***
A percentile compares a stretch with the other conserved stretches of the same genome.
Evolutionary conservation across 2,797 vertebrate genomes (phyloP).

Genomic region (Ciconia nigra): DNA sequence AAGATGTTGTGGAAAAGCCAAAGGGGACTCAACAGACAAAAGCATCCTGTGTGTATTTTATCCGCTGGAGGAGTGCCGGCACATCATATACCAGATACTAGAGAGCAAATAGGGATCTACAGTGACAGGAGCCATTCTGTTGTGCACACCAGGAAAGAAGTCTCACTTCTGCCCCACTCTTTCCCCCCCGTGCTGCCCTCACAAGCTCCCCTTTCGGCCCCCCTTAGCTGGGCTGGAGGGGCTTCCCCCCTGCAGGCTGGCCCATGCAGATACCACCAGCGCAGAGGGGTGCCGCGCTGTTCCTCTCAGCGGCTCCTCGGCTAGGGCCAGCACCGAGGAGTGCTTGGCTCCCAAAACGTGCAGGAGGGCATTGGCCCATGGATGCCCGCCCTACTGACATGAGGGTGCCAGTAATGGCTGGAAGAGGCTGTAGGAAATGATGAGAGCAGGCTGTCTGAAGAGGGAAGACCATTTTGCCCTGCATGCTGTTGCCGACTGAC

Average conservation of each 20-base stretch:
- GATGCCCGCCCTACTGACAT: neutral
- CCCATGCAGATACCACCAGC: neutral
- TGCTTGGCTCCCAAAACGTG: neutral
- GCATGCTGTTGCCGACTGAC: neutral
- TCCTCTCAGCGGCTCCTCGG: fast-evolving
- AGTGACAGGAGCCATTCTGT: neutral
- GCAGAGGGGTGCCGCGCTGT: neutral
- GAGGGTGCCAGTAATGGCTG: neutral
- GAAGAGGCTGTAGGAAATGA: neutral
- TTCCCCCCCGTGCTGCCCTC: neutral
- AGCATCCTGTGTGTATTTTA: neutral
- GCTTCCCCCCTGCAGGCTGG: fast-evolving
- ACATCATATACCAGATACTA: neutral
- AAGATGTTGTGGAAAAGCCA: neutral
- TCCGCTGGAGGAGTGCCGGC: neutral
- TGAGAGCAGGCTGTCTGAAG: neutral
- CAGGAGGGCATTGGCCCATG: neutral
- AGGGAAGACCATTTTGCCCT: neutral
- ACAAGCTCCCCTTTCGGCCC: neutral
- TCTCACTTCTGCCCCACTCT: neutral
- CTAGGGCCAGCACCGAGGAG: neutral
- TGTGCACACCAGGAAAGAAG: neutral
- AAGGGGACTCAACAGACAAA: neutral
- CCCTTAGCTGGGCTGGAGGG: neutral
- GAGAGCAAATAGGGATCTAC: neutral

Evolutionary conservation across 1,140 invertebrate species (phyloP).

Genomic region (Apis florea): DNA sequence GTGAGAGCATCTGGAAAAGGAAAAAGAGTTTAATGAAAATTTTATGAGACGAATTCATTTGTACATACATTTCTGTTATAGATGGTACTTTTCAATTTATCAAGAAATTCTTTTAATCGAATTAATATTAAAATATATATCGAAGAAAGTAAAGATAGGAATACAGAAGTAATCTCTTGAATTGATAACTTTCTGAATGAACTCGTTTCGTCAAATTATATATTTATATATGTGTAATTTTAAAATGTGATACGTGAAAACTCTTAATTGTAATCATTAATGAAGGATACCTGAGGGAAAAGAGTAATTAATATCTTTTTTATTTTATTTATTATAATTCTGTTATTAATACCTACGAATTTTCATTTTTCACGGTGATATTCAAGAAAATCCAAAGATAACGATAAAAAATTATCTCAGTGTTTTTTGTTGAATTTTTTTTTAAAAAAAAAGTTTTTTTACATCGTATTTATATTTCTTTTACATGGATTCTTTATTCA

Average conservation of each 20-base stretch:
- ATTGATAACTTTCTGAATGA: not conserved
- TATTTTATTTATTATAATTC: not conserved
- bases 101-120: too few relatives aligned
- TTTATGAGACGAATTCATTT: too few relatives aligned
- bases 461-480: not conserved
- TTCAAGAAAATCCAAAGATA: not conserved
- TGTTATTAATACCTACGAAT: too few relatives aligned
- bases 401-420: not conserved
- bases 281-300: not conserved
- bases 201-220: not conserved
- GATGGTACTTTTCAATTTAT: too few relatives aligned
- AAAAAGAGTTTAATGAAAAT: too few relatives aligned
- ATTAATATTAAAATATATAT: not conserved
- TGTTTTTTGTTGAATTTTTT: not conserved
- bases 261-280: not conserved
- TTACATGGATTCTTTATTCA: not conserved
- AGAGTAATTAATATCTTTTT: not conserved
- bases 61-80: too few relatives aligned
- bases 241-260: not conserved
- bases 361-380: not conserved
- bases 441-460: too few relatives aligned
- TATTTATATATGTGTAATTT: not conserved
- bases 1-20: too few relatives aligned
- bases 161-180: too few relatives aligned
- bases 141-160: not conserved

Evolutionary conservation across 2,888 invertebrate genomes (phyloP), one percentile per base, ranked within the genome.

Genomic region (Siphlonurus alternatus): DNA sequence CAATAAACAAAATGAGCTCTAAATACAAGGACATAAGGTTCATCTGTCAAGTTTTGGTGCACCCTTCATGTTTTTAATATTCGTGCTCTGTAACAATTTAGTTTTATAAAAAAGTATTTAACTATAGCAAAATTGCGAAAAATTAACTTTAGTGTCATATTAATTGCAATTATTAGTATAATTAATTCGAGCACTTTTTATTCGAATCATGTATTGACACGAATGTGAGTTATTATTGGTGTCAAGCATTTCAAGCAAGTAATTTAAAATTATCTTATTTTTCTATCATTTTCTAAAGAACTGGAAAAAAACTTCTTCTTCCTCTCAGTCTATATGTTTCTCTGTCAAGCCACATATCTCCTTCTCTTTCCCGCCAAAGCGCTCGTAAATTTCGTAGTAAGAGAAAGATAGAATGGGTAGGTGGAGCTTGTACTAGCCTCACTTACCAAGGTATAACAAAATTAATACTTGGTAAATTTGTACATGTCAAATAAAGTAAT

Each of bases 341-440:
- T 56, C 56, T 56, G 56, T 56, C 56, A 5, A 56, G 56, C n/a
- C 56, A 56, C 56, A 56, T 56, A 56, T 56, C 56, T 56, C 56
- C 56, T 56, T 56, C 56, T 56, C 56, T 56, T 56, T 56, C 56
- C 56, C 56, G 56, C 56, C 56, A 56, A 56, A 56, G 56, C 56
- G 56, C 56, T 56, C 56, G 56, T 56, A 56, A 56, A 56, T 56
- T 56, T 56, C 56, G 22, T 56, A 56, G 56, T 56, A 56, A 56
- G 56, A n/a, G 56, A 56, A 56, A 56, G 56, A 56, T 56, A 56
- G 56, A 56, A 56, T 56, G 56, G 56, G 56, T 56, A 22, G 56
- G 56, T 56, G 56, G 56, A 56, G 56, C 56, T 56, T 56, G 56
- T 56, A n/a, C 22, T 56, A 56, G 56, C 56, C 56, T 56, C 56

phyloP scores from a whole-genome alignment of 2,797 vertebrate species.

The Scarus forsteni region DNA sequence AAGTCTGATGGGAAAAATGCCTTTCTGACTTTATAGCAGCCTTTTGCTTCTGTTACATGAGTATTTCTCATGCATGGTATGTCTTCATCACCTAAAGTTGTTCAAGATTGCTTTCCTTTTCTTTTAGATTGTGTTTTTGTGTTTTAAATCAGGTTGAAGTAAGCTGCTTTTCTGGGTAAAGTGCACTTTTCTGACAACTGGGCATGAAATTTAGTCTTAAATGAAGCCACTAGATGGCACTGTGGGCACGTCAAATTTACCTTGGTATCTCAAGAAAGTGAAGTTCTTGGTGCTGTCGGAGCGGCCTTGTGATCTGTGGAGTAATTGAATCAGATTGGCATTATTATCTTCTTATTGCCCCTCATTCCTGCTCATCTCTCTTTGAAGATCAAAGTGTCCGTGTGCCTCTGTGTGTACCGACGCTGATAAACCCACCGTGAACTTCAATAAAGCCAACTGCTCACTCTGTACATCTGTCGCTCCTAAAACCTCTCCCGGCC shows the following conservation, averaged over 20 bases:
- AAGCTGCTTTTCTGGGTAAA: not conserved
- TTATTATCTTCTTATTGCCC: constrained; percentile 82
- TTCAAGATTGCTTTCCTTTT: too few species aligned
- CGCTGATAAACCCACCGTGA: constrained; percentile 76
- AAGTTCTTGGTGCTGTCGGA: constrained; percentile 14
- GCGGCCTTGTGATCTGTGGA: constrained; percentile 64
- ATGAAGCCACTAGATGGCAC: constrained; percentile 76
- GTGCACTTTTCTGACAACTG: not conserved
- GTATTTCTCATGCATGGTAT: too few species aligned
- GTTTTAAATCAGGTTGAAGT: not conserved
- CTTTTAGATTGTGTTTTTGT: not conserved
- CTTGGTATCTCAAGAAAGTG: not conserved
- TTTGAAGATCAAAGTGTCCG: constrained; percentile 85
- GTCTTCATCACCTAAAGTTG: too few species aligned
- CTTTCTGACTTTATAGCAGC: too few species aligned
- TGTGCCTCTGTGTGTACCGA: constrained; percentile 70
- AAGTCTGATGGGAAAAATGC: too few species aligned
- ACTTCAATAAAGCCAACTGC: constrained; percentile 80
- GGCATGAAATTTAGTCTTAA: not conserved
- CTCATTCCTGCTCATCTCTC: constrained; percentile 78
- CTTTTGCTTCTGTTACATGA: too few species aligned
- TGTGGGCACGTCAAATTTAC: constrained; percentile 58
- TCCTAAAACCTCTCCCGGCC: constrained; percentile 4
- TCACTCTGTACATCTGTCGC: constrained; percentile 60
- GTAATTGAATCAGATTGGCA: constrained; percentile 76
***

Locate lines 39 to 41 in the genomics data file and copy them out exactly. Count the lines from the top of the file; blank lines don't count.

- TGTTATTAATACCTACGAAT: too few relatives aligned
- bases 401-420: not conserved
- bases 281-300: not conserved